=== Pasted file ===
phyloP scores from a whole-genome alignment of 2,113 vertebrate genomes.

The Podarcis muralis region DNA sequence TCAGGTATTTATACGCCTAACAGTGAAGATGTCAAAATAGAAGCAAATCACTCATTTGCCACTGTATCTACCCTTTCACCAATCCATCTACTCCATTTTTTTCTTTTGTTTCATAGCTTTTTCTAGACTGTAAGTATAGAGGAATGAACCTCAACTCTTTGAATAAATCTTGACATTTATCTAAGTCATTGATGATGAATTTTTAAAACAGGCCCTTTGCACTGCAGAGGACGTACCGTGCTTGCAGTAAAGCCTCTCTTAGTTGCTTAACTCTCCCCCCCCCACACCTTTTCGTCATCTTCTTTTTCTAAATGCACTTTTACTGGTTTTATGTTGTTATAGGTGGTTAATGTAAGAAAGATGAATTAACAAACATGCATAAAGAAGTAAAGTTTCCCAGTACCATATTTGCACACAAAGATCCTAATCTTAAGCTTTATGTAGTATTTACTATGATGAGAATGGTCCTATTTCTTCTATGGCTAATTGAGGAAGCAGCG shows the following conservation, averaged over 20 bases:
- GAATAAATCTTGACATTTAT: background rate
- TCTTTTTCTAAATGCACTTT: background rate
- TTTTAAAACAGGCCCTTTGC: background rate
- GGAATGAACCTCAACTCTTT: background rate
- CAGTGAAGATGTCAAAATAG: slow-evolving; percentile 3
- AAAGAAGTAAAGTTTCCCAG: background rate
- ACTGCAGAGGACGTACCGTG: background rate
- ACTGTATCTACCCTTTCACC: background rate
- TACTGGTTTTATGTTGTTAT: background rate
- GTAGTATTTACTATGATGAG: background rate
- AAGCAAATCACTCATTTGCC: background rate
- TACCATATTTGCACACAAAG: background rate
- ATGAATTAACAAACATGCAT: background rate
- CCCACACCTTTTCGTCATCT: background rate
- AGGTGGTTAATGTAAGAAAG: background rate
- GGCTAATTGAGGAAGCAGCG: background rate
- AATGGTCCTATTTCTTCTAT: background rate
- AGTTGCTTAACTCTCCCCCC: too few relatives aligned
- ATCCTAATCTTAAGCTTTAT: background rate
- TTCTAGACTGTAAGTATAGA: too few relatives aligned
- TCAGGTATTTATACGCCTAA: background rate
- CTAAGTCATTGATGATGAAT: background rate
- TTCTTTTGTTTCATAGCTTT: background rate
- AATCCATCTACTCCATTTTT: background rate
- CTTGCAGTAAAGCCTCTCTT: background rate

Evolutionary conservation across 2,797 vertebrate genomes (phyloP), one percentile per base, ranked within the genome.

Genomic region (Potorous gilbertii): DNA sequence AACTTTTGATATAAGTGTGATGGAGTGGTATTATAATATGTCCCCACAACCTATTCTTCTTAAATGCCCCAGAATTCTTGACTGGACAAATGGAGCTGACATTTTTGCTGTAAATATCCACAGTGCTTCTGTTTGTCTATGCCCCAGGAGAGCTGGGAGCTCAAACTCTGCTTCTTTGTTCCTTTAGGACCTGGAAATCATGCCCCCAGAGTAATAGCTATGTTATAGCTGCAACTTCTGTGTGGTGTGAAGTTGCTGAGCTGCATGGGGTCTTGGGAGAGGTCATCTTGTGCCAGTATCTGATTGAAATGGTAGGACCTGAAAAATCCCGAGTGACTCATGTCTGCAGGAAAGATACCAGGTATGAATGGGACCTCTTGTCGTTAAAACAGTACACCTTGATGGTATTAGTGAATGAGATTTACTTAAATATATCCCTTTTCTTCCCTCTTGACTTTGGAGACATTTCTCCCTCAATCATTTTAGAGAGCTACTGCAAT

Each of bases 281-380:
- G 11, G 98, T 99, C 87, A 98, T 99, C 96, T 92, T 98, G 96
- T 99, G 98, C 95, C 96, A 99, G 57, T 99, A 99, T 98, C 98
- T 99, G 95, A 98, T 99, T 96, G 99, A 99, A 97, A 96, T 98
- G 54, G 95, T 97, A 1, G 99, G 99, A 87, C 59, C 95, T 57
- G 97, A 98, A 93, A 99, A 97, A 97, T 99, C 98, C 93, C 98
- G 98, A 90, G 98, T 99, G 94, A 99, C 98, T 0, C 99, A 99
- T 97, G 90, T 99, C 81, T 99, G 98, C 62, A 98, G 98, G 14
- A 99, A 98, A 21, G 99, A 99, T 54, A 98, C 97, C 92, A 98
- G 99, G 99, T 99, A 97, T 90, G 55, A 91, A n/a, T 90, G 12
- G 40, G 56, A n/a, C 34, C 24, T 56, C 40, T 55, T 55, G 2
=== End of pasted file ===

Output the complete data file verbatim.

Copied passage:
phyloP scores from a whole-genome alignment of 2,113 vertebrate genomes.

The Podarcis muralis region DNA sequence TCAGGTATTTATACGCCTAACAGTGAAGATGTCAAAATAGAAGCAAATCACTCATTTGCCACTGTATCTACCCTTTCACCAATCCATCTACTCCATTTTTTTCTTTTGTTTCATAGCTTTTTCTAGACTGTAAGTATAGAGGAATGAACCTCAACTCTTTGAATAAATCTTGACATTTATCTAAGTCATTGATGATGAATTTTTAAAACAGGCCCTTTGCACTGCAGAGGACGTACCGTGCTTGCAGTAAAGCCTCTCTTAGTTGCTTAACTCTCCCCCCCCCACACCTTTTCGTCATCTTCTTTTTCTAAATGCACTTTTACTGGTTTTATGTTGTTATAGGTGGTTAATGTAAGAAAGATGAATTAACAAACATGCATAAAGAAGTAAAGTTTCCCAGTACCATATTTGCACACAAAGATCCTAATCTTAAGCTTTATGTAGTATTTACTATGATGAGAATGGTCCTATTTCTTCTATGGCTAATTGAGGAAGCAGCG shows the following conservation, averaged over 20 bases:
- GAATAAATCTTGACATTTAT: background rate
- TCTTTTTCTAAATGCACTTT: background rate
- TTTTAAAACAGGCCCTTTGC: background rate
- GGAATGAACCTCAACTCTTT: background rate
- CAGTGAAGATGTCAAAATAG: slow-evolving; percentile 3
- AAAGAAGTAAAGTTTCCCAG: background rate
- ACTGCAGAGGACGTACCGTG: background rate
- ACTGTATCTACCCTTTCACC: background rate
- TACTGGTTTTATGTTGTTAT: background rate
- GTAGTATTTACTATGATGAG: background rate
- AAGCAAATCACTCATTTGCC: background rate
- TACCATATTTGCACACAAAG: background rate
- ATGAATTAACAAACATGCAT: background rate
- CCCACACCTTTTCGTCATCT: background rate
- AGGTGGTTAATGTAAGAAAG: background rate
- GGCTAATTGAGGAAGCAGCG: background rate
- AATGGTCCTATTTCTTCTAT: background rate
- AGTTGCTTAACTCTCCCCCC: too few relatives aligned
- ATCCTAATCTTAAGCTTTAT: background rate
- TTCTAGACTGTAAGTATAGA: too few relatives aligned
- TCAGGTATTTATACGCCTAA: background rate
- CTAAGTCATTGATGATGAAT: background rate
- TTCTTTTGTTTCATAGCTTT: background rate
- AATCCATCTACTCCATTTTT: background rate
- CTTGCAGTAAAGCCTCTCTT: background rate

Evolutionary conservation across 2,797 vertebrate genomes (phyloP), one percentile per base, ranked within the genome.

Genomic region (Potorous gilbertii): DNA sequence AACTTTTGATATAAGTGTGATGGAGTGGTATTATAATATGTCCCCACAACCTATTCTTCTTAAATGCCCCAGAATTCTTGACTGGACAAATGGAGCTGACATTTTTGCTGTAAATATCCACAGTGCTTCTGTTTGTCTATGCCCCAGGAGAGCTGGGAGCTCAAACTCTGCTTCTTTGTTCCTTTAGGACCTGGAAATCATGCCCCCAGAGTAATAGCTATGTTATAGCTGCAACTTCTGTGTGGTGTGAAGTTGCTGAGCTGCATGGGGTCTTGGGAGAGGTCATCTTGTGCCAGTATCTGATTGAAATGGTAGGACCTGAAAAATCCCGAGTGACTCATGTCTGCAGGAAAGATACCAGGTATGAATGGGACCTCTTGTCGTTAAAACAGTACACCTTGATGGTATTAGTGAATGAGATTTACTTAAATATATCCCTTTTCTTCCCTCTTGACTTTGGAGACATTTCTCCCTCAATCATTTTAGAGAGCTACTGCAAT

Each of bases 281-380:
- G 11, G 98, T 99, C 87, A 98, T 99, C 96, T 92, T 98, G 96
- T 99, G 98, C 95, C 96, A 99, G 57, T 99, A 99, T 98, C 98
- T 99, G 95, A 98, T 99, T 96, G 99, A 99, A 97, A 96, T 98
- G 54, G 95, T 97, A 1, G 99, G 99, A 87, C 59, C 95, T 57
- G 97, A 98, A 93, A 99, A 97, A 97, T 99, C 98, C 93, C 98
- G 98, A 90, G 98, T 99, G 94, A 99, C 98, T 0, C 99, A 99
- T 97, G 90, T 99, C 81, T 99, G 98, C 62, A 98, G 98, G 14
- A 99, A 98, A 21, G 99, A 99, T 54, A 98, C 97, C 92, A 98
- G 99, G 99, T 99, A 97, T 90, G 55, A 91, A n/a, T 90, G 12
- G 40, G 56, A n/a, C 34, C 24, T 56, C 40, T 55, T 55, G 2